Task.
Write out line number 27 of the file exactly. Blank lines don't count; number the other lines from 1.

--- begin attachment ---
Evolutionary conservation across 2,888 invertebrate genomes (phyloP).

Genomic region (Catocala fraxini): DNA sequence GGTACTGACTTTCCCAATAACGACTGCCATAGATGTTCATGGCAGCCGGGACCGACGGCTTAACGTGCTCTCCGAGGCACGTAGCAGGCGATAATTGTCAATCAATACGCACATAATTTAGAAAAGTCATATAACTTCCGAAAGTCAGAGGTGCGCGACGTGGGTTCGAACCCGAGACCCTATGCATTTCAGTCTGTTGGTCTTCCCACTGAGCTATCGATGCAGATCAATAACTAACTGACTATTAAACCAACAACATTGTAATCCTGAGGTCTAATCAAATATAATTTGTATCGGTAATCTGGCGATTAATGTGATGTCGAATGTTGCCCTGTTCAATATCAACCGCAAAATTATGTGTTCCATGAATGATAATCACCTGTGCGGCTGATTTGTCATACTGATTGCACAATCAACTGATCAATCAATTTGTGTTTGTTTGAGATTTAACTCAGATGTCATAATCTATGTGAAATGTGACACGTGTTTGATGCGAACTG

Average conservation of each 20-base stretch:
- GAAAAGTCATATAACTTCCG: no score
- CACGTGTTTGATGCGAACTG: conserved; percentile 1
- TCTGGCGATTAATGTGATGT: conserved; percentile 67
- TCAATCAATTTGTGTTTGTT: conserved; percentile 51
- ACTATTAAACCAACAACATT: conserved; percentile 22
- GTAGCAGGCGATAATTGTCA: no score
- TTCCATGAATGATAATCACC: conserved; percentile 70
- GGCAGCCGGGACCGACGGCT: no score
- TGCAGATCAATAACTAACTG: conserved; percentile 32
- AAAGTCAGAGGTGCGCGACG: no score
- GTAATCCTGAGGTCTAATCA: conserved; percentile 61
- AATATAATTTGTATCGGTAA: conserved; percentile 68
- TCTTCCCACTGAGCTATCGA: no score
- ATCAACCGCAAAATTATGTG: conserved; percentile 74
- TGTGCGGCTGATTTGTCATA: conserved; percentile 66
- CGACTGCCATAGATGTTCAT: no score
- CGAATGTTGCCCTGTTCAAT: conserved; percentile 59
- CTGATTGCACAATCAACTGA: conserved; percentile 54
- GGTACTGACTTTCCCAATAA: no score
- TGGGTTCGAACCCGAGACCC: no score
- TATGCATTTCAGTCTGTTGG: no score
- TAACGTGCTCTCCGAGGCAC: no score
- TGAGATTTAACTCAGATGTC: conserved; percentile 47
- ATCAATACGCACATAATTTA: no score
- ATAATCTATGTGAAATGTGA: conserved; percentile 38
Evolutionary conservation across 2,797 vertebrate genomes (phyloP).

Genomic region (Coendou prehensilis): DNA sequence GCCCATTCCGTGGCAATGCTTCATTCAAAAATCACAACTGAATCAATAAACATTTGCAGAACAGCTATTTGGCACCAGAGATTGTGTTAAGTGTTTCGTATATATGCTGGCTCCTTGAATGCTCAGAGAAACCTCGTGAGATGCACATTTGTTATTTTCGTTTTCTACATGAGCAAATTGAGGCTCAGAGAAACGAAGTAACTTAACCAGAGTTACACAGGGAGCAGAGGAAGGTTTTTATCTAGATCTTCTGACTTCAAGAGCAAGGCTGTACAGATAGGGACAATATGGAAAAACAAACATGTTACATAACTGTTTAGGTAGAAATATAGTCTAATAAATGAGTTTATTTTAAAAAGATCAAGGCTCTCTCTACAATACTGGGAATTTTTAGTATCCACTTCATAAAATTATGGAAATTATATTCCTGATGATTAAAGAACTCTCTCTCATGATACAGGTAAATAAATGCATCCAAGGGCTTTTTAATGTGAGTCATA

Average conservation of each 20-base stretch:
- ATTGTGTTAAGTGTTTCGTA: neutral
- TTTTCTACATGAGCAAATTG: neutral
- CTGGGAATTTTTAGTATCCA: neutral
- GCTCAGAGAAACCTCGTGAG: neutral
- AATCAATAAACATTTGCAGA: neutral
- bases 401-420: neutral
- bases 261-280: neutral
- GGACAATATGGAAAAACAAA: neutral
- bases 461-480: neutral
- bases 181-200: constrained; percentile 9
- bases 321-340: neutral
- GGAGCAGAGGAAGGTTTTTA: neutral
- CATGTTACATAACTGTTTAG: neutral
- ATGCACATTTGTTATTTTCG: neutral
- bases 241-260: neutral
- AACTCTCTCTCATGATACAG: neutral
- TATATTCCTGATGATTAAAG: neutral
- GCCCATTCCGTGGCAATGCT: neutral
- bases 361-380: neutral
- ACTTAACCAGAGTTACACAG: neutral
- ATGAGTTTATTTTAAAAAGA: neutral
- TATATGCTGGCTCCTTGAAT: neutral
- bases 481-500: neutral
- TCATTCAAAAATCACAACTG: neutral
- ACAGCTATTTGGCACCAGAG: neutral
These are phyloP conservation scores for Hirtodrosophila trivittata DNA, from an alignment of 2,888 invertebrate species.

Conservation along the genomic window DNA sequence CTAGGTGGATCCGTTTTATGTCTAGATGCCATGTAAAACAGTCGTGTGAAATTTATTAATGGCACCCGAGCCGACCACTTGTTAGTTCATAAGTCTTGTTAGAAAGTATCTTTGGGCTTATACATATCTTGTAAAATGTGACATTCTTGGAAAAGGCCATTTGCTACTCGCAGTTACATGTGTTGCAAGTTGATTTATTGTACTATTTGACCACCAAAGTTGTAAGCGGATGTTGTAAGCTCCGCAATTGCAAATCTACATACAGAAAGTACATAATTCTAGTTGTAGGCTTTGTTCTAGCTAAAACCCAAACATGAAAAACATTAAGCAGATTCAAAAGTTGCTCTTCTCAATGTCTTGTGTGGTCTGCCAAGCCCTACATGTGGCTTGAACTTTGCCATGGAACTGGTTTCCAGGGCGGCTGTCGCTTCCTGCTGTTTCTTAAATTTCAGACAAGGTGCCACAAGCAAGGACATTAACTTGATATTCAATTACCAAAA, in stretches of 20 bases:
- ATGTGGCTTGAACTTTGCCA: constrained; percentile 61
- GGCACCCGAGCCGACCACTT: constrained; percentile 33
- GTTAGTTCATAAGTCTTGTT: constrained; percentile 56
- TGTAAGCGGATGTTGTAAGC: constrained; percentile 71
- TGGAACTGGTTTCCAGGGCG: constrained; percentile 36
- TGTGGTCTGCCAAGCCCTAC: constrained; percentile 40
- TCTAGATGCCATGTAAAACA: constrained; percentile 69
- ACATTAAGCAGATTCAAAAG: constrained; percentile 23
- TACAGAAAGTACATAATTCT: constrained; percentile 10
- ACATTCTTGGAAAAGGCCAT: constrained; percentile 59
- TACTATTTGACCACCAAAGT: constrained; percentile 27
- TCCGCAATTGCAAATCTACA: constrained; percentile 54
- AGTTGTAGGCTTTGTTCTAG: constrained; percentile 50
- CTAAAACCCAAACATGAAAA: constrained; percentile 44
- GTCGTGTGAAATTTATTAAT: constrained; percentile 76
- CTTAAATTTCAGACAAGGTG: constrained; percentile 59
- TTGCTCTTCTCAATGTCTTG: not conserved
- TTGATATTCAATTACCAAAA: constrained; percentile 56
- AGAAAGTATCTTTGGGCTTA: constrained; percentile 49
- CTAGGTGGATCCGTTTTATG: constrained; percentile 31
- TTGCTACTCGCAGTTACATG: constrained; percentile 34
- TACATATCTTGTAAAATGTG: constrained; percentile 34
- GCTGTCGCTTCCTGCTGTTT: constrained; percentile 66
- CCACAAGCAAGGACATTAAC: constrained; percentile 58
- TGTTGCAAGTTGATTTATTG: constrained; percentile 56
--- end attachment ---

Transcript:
- ATCAATACGCACATAATTTA: no score